Transferring the vacation home

Delaware has tax benefits that make it appealing for those wanting to retire there. Many consider buying a second home. For those who make that decision, it may lead to years of satisfied relaxation in their later years.

But sooner or later, those same people may need to consider who the house is going to when it is time to divide an estate. A second home may sound like a pleasant inheritance, but it might instead be a headache to any beneficiaries.

Placing the home in a will or revocable trust

Divesting a home to beneficiaries through a will lets owners keep full control over the property until their death. As Kiplinger points out, though, it does not avoid the time-consuming process of probate.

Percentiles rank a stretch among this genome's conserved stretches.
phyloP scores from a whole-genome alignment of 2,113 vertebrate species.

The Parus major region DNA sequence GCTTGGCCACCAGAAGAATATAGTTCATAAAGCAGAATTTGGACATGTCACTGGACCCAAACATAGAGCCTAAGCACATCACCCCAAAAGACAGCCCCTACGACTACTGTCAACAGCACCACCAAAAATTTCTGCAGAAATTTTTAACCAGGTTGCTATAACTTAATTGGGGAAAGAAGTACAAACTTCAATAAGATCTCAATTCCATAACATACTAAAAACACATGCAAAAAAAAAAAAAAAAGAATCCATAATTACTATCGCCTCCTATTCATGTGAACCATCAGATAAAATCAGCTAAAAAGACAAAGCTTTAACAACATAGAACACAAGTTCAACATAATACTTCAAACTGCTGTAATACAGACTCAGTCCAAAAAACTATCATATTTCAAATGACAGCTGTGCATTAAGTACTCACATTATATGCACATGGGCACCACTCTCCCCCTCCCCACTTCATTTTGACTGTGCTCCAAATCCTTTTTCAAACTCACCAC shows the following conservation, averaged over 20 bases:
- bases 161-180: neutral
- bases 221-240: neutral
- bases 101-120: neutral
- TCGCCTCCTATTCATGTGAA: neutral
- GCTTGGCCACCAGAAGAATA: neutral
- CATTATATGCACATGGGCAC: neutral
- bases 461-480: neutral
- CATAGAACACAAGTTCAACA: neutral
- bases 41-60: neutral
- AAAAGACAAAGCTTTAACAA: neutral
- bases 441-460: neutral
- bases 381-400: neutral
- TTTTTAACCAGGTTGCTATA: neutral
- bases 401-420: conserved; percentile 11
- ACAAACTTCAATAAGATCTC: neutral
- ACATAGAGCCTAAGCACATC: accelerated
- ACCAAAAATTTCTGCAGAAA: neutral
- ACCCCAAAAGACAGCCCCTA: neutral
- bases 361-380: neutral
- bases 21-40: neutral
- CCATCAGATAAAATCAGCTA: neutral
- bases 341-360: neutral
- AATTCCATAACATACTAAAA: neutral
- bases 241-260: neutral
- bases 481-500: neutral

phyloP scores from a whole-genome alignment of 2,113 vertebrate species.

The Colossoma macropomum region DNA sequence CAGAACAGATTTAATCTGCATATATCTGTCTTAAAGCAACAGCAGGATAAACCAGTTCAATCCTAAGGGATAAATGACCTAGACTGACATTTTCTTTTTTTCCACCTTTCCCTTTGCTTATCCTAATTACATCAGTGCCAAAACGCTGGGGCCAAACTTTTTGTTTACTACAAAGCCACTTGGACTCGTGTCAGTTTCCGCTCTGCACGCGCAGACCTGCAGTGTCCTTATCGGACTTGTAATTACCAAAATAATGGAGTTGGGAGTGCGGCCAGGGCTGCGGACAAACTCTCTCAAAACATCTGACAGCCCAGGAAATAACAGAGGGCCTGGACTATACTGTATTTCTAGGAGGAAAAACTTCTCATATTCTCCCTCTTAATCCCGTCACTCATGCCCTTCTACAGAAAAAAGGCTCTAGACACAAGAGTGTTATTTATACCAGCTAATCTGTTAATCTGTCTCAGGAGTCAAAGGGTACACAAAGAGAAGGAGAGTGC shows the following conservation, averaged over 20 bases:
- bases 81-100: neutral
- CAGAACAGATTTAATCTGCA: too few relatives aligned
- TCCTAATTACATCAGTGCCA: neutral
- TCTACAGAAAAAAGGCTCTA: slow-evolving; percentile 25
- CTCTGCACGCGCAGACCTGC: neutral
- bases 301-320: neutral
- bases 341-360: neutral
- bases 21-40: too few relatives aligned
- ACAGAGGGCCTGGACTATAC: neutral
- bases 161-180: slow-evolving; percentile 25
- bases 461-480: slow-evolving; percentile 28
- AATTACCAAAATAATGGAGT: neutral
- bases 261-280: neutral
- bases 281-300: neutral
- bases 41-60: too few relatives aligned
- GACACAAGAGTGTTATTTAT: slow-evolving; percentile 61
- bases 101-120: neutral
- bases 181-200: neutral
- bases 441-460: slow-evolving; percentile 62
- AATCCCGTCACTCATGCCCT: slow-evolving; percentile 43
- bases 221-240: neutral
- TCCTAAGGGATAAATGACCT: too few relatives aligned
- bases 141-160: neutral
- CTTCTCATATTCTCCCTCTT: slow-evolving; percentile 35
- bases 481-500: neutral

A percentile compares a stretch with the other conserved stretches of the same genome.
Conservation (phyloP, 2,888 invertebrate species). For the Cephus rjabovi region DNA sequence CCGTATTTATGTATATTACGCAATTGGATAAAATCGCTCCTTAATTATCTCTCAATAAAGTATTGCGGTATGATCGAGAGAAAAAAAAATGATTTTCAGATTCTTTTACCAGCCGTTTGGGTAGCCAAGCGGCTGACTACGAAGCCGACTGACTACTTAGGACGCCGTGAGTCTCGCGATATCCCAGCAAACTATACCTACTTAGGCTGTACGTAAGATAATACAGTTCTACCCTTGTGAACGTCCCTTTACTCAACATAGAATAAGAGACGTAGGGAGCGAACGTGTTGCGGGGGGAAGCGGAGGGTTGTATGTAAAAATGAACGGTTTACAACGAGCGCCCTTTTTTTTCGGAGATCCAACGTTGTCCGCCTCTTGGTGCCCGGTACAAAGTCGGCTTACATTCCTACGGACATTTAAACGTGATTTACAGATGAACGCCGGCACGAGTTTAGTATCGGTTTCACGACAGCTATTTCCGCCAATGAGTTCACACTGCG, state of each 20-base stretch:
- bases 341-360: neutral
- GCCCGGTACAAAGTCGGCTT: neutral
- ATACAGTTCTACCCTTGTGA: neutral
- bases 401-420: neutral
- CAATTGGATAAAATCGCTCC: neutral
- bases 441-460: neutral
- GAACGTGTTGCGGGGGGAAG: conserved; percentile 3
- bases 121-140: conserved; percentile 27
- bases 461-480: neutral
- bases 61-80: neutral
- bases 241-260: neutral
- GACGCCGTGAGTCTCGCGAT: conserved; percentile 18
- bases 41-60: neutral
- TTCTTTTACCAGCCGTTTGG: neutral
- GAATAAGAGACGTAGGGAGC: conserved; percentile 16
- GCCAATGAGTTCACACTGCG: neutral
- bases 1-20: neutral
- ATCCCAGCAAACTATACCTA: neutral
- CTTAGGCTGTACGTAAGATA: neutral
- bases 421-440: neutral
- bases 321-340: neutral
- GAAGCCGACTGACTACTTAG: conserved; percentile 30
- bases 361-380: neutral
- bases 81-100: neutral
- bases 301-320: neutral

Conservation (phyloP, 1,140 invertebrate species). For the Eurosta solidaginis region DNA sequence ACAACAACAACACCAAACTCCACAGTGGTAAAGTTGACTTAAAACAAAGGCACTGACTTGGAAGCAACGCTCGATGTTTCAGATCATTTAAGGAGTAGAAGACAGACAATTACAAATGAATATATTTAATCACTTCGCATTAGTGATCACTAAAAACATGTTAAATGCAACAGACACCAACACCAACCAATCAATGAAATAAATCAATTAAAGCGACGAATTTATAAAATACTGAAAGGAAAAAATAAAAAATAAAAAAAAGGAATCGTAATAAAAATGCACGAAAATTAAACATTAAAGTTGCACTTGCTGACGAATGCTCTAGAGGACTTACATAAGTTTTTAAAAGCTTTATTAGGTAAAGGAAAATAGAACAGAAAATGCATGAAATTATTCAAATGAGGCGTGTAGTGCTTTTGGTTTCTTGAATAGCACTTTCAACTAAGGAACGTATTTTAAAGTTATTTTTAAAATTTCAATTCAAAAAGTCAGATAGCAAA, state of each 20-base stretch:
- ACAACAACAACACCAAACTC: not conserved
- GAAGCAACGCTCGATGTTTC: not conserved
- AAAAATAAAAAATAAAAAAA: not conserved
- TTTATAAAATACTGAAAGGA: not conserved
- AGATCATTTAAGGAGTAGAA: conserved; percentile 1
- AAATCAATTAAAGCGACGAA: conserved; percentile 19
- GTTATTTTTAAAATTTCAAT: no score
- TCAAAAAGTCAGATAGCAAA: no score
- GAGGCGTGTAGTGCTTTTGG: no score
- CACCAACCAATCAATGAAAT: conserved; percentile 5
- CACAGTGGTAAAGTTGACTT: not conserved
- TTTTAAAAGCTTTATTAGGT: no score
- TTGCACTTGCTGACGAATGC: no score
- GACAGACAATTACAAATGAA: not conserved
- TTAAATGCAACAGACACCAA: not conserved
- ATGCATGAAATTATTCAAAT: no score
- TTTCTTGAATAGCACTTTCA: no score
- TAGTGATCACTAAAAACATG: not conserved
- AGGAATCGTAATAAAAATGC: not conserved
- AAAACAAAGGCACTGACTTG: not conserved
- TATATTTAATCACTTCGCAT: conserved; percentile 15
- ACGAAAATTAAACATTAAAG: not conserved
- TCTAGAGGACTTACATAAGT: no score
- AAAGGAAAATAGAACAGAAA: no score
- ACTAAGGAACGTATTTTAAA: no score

A revocable trust establishes a set of rules that the trustee has the authority to change. These trusts are useful for handling multiple owners by creating contracts like operating agreements.

Neither of these transfer methods has an effect on estate taxes.

Using an irrevocable trust

An irrevocable trust allows an owner to divest their property into a personal residence trust. The word irrevocable is the key term here, though, as shifting the rules of these trusts take a lot more doing. The property is no longer the owner’s — it is the trust’s. But there are ways an irrevocable trust shelters a property from taxes compared to a revocable trust.

Gifting while alive

According to Fiduciary Trust, the current tax exclusion for gifts caps at $15,000. But with the right estate planning, owners may gift a property incrementally or all at once.

Handling the responsibility that comes with multiple properties may seem daunting. With the right resources and clear communication with heirs, owners have the tools to make property transfer as smooth as possible.



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